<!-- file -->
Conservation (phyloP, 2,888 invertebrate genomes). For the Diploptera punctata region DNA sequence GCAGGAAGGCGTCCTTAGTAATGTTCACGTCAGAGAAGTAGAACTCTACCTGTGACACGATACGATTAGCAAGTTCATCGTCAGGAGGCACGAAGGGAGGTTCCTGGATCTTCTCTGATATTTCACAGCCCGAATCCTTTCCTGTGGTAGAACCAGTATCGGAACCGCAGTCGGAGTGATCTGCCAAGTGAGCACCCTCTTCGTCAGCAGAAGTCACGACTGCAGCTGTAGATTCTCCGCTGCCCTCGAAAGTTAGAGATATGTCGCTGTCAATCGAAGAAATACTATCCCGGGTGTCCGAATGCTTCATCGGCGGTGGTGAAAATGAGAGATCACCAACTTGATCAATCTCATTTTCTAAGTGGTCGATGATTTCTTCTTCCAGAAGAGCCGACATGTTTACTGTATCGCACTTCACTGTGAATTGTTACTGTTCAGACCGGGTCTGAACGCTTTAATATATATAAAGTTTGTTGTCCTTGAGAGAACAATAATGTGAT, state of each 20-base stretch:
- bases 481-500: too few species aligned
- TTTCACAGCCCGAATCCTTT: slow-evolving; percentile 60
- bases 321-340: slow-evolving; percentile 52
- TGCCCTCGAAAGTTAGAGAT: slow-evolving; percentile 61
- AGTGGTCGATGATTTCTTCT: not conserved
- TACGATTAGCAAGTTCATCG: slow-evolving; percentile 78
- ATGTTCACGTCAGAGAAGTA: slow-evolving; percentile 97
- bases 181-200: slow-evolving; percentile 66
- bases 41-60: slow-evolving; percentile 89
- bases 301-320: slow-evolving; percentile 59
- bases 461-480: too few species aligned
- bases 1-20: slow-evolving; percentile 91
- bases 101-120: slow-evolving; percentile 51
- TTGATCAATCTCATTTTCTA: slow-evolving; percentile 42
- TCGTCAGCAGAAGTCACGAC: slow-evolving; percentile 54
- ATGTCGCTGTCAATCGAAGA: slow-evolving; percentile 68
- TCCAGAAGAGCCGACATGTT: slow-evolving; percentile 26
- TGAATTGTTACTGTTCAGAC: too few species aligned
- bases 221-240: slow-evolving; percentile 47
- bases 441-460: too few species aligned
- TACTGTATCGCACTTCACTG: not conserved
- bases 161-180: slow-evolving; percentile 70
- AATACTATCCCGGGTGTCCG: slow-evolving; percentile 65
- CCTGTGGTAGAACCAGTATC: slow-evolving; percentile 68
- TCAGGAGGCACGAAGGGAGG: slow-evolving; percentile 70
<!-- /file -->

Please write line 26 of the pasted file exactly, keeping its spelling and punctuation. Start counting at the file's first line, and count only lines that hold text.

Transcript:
- TCAGGAGGCACGAAGGGAGG: slow-evolving; percentile 70